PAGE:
MT15

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Thank you, Taylor. I find this to be a helpful synopsis. It’s easier to read it all in one post, rather than piecemeal throughout a longer thread.
 

st dude

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  • The Trump administration cannot provide a legitimate explanation as to why the aid was withheld;
  • No one in the OMB or NSC knows why the aid was being withheld;

This is what is most compelling for me. Would any of the posters on here who think no quid pro quo happened, please address these points.

If there was any legitimate reason aid approved by Congress for Ukraine was withheld, we would have certainly heard it by now, indeed it would be front and center for the Trump defense. Right?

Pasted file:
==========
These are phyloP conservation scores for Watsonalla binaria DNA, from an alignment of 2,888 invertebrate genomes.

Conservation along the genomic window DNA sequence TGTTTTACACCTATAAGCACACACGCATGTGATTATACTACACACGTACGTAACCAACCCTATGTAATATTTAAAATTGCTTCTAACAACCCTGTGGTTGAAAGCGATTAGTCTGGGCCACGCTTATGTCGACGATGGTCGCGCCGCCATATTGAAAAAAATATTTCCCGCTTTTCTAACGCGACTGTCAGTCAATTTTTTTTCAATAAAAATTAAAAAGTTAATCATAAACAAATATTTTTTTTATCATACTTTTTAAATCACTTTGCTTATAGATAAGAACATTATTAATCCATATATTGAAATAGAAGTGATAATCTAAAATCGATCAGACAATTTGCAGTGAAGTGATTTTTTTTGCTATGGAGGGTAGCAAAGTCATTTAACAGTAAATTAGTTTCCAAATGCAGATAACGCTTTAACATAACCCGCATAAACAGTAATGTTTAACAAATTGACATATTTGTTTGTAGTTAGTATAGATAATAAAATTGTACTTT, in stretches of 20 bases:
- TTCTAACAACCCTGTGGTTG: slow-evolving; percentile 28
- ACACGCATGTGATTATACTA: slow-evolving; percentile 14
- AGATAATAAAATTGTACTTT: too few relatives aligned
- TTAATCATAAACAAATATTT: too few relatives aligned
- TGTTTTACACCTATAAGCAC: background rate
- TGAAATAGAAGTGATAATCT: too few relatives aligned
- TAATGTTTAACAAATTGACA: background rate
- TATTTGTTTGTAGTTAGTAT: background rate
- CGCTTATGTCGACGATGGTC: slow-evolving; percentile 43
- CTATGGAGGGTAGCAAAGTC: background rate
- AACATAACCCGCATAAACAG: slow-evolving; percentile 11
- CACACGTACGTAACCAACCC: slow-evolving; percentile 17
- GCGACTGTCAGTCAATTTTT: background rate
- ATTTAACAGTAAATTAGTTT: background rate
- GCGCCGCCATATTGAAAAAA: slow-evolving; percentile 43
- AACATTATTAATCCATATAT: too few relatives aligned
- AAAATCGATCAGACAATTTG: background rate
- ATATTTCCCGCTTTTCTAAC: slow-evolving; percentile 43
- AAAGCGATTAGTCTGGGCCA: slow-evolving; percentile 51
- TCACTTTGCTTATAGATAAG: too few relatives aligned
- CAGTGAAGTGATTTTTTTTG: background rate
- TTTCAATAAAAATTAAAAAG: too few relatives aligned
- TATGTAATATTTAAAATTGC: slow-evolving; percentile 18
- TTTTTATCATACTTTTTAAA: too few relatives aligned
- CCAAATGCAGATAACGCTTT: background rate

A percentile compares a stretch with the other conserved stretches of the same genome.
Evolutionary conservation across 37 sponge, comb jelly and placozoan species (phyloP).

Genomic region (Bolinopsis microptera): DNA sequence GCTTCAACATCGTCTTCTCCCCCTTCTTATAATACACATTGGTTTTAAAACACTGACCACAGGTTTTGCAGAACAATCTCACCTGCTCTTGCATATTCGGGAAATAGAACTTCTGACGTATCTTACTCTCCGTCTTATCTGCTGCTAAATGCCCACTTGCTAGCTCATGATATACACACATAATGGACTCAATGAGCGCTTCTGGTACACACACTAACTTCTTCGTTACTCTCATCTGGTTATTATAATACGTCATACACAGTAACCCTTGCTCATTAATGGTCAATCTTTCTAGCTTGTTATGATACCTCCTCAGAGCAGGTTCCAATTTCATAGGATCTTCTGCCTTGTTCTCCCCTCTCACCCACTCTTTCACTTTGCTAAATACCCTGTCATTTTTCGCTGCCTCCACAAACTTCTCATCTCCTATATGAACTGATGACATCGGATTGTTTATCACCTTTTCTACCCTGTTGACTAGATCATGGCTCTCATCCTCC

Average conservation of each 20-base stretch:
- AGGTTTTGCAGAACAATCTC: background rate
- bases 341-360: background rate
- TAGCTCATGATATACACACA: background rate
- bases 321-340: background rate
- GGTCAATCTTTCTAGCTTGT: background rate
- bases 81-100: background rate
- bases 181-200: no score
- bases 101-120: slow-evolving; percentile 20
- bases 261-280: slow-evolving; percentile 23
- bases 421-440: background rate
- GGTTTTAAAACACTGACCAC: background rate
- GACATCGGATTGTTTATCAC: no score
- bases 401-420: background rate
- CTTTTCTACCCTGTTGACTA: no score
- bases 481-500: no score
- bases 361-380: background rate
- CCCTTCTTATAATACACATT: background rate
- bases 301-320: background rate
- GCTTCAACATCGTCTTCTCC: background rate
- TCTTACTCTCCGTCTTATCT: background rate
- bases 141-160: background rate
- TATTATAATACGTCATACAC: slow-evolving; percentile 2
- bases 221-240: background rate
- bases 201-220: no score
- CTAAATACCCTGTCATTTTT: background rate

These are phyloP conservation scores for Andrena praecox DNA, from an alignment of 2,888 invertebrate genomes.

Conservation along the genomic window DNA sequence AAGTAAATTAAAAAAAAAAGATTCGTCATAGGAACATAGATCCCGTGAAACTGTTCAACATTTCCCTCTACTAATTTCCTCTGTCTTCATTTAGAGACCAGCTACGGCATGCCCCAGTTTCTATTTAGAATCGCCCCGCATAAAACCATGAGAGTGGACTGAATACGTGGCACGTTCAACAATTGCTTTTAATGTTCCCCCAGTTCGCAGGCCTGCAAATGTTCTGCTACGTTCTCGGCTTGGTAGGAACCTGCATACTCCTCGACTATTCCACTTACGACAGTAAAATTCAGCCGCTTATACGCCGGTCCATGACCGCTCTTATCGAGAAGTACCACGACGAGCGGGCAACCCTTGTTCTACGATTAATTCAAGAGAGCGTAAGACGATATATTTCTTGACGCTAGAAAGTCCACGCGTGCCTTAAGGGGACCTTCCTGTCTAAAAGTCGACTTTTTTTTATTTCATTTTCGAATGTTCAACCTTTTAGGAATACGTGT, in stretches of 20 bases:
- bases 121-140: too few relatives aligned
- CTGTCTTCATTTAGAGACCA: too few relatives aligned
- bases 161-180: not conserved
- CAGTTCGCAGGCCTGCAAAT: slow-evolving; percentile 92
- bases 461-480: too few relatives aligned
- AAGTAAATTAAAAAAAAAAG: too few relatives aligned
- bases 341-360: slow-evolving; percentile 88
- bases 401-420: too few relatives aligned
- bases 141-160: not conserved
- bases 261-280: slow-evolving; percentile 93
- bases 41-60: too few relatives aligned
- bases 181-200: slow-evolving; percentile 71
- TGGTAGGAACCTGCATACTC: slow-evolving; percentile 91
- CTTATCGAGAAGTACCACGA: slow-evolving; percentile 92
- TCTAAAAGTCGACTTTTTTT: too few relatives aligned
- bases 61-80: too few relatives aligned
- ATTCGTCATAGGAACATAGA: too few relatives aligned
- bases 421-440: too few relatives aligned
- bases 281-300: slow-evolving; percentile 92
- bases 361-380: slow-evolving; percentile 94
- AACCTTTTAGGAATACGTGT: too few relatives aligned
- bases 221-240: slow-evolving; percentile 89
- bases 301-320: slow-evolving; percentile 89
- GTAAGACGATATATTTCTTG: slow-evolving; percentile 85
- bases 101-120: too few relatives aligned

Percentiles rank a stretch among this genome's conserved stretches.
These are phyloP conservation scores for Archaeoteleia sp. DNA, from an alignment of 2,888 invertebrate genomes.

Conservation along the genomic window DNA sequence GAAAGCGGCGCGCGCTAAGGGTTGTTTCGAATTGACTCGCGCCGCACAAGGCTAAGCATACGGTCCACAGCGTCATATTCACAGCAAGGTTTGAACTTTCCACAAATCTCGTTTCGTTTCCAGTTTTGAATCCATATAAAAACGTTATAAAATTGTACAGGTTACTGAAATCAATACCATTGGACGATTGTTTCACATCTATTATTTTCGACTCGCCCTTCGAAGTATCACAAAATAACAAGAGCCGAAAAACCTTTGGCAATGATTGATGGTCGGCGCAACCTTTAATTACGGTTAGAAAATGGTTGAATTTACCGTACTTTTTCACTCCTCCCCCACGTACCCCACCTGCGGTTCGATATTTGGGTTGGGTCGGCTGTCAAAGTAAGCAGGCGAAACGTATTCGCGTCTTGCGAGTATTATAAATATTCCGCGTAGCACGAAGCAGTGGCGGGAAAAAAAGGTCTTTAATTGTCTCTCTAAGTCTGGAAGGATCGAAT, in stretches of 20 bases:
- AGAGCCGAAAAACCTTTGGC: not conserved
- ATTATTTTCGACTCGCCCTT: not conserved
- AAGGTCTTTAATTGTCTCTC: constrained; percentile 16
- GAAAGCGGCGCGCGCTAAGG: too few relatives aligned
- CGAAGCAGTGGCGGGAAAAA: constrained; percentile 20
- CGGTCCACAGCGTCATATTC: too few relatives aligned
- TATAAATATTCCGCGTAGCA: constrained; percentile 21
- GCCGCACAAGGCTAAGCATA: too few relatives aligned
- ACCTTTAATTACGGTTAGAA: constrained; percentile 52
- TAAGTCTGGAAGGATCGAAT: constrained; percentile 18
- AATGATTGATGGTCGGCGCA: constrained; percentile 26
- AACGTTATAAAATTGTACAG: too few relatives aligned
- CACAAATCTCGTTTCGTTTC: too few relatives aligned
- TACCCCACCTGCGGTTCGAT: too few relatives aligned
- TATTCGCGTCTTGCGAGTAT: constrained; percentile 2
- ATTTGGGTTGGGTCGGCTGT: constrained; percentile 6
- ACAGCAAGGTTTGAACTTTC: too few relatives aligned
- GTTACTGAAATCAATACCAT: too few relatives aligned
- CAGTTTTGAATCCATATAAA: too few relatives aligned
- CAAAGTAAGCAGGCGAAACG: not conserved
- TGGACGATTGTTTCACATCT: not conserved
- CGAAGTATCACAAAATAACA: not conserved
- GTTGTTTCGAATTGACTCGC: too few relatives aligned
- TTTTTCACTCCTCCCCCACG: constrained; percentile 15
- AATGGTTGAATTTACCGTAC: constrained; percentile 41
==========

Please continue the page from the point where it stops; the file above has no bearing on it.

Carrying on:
The cross examination of career diplomats by republican congressmen has been shameless. They know Trump held up aid for a political advantage. They are selling their souls to be re-elected because conceding what Trump obviously did is political suicide for them.

Is this not obvious to everyone? The republicans would be screaming for Obama’s head if he did this.

Now might some, if nor many, democrats be less outraged if Obama had done the same thing? I would not argue that point. But that wouldn’t make it right and I can unequivocally state I would in favor of impeaching Obama or any other president for what Trump did.
 

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The first lethal military assistance to the Ukraine from the United States was approved by DJT over a year ago.
 

st dude

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The first lethal military assistance to the Ukraine from the United States was approved by DJT over a year ago.